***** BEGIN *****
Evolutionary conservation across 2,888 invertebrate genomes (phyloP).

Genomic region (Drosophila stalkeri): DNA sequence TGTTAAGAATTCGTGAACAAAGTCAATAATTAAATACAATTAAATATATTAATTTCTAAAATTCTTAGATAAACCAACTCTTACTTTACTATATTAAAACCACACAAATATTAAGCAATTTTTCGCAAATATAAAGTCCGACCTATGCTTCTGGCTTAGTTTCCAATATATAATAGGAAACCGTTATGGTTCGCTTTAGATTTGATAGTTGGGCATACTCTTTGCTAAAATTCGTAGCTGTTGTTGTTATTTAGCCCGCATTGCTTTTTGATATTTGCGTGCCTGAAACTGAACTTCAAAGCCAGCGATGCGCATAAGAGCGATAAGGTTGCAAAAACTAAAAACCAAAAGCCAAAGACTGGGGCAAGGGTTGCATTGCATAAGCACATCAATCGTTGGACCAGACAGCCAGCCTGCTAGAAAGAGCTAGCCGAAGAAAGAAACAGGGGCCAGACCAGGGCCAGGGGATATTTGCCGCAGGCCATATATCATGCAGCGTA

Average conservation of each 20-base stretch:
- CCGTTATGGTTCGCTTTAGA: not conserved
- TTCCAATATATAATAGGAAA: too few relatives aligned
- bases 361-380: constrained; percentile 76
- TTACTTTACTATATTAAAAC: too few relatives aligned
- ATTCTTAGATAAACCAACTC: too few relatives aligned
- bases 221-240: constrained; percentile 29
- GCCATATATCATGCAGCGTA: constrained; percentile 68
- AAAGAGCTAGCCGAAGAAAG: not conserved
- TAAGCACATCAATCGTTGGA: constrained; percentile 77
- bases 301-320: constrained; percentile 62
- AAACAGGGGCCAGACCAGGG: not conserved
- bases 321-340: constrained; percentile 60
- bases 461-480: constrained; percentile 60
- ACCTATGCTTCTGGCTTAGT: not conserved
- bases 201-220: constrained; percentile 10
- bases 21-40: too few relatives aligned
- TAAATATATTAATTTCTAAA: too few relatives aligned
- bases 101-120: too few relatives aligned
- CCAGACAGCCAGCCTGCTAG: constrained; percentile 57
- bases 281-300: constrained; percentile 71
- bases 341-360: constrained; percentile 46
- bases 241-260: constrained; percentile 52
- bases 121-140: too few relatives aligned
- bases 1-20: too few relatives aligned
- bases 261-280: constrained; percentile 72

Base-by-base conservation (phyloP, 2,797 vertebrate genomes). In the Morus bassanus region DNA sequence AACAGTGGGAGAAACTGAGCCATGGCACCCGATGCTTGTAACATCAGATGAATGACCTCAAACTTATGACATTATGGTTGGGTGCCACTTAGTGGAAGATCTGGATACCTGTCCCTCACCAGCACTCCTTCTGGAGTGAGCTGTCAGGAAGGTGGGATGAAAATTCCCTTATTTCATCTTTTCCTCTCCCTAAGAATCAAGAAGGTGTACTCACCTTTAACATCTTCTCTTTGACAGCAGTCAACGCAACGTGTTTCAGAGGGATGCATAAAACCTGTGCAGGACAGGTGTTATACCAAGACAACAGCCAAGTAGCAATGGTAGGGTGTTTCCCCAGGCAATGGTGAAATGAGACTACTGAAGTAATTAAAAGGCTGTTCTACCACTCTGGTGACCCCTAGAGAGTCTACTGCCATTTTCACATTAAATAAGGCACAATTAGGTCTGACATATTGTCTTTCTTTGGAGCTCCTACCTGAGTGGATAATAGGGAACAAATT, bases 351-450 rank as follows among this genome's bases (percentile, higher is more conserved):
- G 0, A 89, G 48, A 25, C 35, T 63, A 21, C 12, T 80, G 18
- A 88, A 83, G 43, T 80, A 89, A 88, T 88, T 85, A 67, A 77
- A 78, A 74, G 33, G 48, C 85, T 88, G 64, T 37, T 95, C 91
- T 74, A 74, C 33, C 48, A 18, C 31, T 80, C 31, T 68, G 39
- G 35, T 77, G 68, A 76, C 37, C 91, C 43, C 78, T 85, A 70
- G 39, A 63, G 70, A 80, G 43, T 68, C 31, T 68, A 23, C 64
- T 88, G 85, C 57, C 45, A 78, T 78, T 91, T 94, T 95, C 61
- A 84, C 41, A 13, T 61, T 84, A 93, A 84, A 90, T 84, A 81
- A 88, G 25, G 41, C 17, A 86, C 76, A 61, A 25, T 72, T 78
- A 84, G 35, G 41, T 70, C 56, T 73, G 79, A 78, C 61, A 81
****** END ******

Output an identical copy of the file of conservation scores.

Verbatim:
Evolutionary conservation across 2,888 invertebrate genomes (phyloP).

Genomic region (Drosophila stalkeri): DNA sequence TGTTAAGAATTCGTGAACAAAGTCAATAATTAAATACAATTAAATATATTAATTTCTAAAATTCTTAGATAAACCAACTCTTACTTTACTATATTAAAACCACACAAATATTAAGCAATTTTTCGCAAATATAAAGTCCGACCTATGCTTCTGGCTTAGTTTCCAATATATAATAGGAAACCGTTATGGTTCGCTTTAGATTTGATAGTTGGGCATACTCTTTGCTAAAATTCGTAGCTGTTGTTGTTATTTAGCCCGCATTGCTTTTTGATATTTGCGTGCCTGAAACTGAACTTCAAAGCCAGCGATGCGCATAAGAGCGATAAGGTTGCAAAAACTAAAAACCAAAAGCCAAAGACTGGGGCAAGGGTTGCATTGCATAAGCACATCAATCGTTGGACCAGACAGCCAGCCTGCTAGAAAGAGCTAGCCGAAGAAAGAAACAGGGGCCAGACCAGGGCCAGGGGATATTTGCCGCAGGCCATATATCATGCAGCGTA

Average conservation of each 20-base stretch:
- CCGTTATGGTTCGCTTTAGA: not conserved
- TTCCAATATATAATAGGAAA: too few relatives aligned
- bases 361-380: constrained; percentile 76
- TTACTTTACTATATTAAAAC: too few relatives aligned
- ATTCTTAGATAAACCAACTC: too few relatives aligned
- bases 221-240: constrained; percentile 29
- GCCATATATCATGCAGCGTA: constrained; percentile 68
- AAAGAGCTAGCCGAAGAAAG: not conserved
- TAAGCACATCAATCGTTGGA: constrained; percentile 77
- bases 301-320: constrained; percentile 62
- AAACAGGGGCCAGACCAGGG: not conserved
- bases 321-340: constrained; percentile 60
- bases 461-480: constrained; percentile 60
- ACCTATGCTTCTGGCTTAGT: not conserved
- bases 201-220: constrained; percentile 10
- bases 21-40: too few relatives aligned
- TAAATATATTAATTTCTAAA: too few relatives aligned
- bases 101-120: too few relatives aligned
- CCAGACAGCCAGCCTGCTAG: constrained; percentile 57
- bases 281-300: constrained; percentile 71
- bases 341-360: constrained; percentile 46
- bases 241-260: constrained; percentile 52
- bases 121-140: too few relatives aligned
- bases 1-20: too few relatives aligned
- bases 261-280: constrained; percentile 72

Base-by-base conservation (phyloP, 2,797 vertebrate genomes). In the Morus bassanus region DNA sequence AACAGTGGGAGAAACTGAGCCATGGCACCCGATGCTTGTAACATCAGATGAATGACCTCAAACTTATGACATTATGGTTGGGTGCCACTTAGTGGAAGATCTGGATACCTGTCCCTCACCAGCACTCCTTCTGGAGTGAGCTGTCAGGAAGGTGGGATGAAAATTCCCTTATTTCATCTTTTCCTCTCCCTAAGAATCAAGAAGGTGTACTCACCTTTAACATCTTCTCTTTGACAGCAGTCAACGCAACGTGTTTCAGAGGGATGCATAAAACCTGTGCAGGACAGGTGTTATACCAAGACAACAGCCAAGTAGCAATGGTAGGGTGTTTCCCCAGGCAATGGTGAAATGAGACTACTGAAGTAATTAAAAGGCTGTTCTACCACTCTGGTGACCCCTAGAGAGTCTACTGCCATTTTCACATTAAATAAGGCACAATTAGGTCTGACATATTGTCTTTCTTTGGAGCTCCTACCTGAGTGGATAATAGGGAACAAATT, bases 351-450 rank as follows among this genome's bases (percentile, higher is more conserved):
- G 0, A 89, G 48, A 25, C 35, T 63, A 21, C 12, T 80, G 18
- A 88, A 83, G 43, T 80, A 89, A 88, T 88, T 85, A 67, A 77
- A 78, A 74, G 33, G 48, C 85, T 88, G 64, T 37, T 95, C 91
- T 74, A 74, C 33, C 48, A 18, C 31, T 80, C 31, T 68, G 39
- G 35, T 77, G 68, A 76, C 37, C 91, C 43, C 78, T 85, A 70
- G 39, A 63, G 70, A 80, G 43, T 68, C 31, T 68, A 23, C 64
- T 88, G 85, C 57, C 45, A 78, T 78, T 91, T 94, T 95, C 61
- A 84, C 41, A 13, T 61, T 84, A 93, A 84, A 90, T 84, A 81
- A 88, G 25, G 41, C 17, A 86, C 76, A 61, A 25, T 72, T 78
- A 84, G 35, G 41, T 70, C 56, T 73, G 79, A 78, C 61, A 81